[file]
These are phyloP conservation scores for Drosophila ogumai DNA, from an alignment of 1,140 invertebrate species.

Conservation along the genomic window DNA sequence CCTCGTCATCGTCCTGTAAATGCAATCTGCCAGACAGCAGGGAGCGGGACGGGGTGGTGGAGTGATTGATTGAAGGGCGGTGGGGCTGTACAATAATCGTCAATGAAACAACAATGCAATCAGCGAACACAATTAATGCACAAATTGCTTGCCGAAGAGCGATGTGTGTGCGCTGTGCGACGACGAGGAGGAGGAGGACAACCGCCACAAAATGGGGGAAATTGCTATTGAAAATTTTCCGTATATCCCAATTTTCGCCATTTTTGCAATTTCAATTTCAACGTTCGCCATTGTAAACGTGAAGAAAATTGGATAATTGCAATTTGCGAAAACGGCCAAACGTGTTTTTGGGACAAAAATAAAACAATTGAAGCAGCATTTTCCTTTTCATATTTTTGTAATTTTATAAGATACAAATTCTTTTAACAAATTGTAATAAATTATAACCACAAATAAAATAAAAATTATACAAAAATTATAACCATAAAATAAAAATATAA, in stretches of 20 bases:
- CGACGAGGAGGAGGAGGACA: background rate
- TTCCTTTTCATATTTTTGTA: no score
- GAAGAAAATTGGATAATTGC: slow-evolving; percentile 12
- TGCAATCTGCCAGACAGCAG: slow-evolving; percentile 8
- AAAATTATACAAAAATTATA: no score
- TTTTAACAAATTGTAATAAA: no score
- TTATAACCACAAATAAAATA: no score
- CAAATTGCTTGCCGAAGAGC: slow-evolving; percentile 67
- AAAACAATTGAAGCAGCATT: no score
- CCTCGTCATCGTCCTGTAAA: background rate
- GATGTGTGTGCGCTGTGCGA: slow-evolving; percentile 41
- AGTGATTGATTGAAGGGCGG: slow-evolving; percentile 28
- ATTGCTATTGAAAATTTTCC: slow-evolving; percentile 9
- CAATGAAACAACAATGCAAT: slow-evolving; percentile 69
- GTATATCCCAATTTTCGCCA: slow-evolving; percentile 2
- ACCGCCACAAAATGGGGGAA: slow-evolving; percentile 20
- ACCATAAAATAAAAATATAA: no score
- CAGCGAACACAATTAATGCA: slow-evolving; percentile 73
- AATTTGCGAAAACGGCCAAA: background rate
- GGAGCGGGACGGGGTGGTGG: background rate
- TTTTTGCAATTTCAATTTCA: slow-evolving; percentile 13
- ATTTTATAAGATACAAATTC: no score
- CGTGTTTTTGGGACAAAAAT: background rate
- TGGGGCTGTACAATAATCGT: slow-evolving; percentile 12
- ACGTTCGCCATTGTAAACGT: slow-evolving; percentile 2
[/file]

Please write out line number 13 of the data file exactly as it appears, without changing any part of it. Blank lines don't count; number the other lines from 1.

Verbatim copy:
- GATGTGTGTGCGCTGTGCGA: slow-evolving; percentile 41